Woman Finds Swarm of Bees in Massive Seven-foot Hive Living Behind the Shower

A woman was shocked to discover a swarm of bees had created a huge seven-foot hive behind the tiles in a shower.

Elisha Bixler is a self-proclaimed "lover of bees," and regularly shares clips to her TikTok page, @howsyourdayhoney3, detailing various removals she's called out to.

Bixler, based in Florida, recently shared a video of an unusual call-out, after a homeowner grew tired of the bees living inside their house—specifically the bathroom.

In the clip, which explains on-screen "massive shower beehive," she said: "I got a surprise when I started breaking away the tile behind this shower wall. Look at how much honey is packed away in here.

"This is a seven-foot long bee hive. The homeowners were getting tired of listening to the buzzing and the occasional random bee escaping the wall whenever they would use the bathroom.

"This thing was incredible. I'm going to take them home to one of my apiaries."

Bixler captioned the clip, which can be seen here, "Would you eat the honey?"

Since being uploaded on Saturday the video has amassed more than 677,000 views, and Bixler's website, howsyourdayhoney, indicates she sells honey and other bee-related products, meaning it could be possible to eat the bathroom honey.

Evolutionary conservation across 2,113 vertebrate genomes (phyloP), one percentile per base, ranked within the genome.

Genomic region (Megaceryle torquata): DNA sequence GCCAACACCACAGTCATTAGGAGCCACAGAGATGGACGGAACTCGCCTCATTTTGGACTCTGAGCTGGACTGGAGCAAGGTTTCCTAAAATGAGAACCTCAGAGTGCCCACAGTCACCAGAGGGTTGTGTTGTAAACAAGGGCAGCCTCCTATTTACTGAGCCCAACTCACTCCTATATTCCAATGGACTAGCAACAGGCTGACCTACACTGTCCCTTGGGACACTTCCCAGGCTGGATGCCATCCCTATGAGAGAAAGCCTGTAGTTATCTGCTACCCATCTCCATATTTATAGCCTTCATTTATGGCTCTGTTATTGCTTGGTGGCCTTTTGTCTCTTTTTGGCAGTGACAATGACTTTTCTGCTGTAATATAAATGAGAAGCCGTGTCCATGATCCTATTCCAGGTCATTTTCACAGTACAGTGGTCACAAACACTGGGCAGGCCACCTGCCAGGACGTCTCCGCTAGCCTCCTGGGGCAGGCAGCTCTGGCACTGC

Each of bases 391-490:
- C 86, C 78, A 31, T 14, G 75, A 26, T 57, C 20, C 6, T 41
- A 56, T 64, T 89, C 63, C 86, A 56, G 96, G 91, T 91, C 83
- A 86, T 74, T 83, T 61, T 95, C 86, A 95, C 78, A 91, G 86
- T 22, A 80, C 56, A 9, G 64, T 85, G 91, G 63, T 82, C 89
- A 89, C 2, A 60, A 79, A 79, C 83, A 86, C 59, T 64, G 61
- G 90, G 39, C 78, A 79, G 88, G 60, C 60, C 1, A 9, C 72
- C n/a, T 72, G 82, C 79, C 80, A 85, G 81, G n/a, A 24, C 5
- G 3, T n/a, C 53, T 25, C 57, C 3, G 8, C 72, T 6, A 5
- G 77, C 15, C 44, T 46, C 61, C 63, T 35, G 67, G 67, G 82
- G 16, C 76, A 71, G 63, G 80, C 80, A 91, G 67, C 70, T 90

The incredible sight attracted a variety of comments, as Hildreth Hamann wrote: "I love that they tried to co-exist first!"

Ohkay_honeyy reckoned: "How cool would it be if you put up a glass wall so you could still see them!"

Eliza thought: "Obsessed that they could hear the buzzing while in the bathroom."

While Oana Manole636 added: "That is huge... they must have been there for ages."

While Bixler didn't specify exactly which type of bee was living in the bathroom, there's a high chance they're the American honeybee.

An article published in Scientific American last year shared key stats of the species, saying: "There are millions of honey bee colonies in North America, 2.8 million of which are in the U.S. Approximating around 30,000 bees per colony (the size of a pollination unit), that's roughly a billion honey bees in Canada and the U.S. alone—almost triple the number of people."

While their numbers appear robust, it's a very different story for their cousin, the American bumblebee.

Recent statistics indicate its numbers have dropped by a staggering 90 per cent over the last 20 years, and it's perilously close to extinction.

A petition written by the Center for Biological Diversity cited the grave figures, claiming disease, pesticides, climate change and habitat loss are among the factors responsible for the decline.

"Over the past 20 years, it has disappeared or become very rare in 16 states; overall, observations of the bee have declined by nearly 90 percent," the release read.

The U.S. Fish and Wildlife Service announced that the dramatic loss in numbers may warrant Endangered Species Act protection.

Newsweek reached out to Bixler for comment.

File photos of honeybees.
File photos of honeybees. A woman found a swarm of bees had created a seven-foot hive behind a shower. 802290022 / Richard Par/Getty Images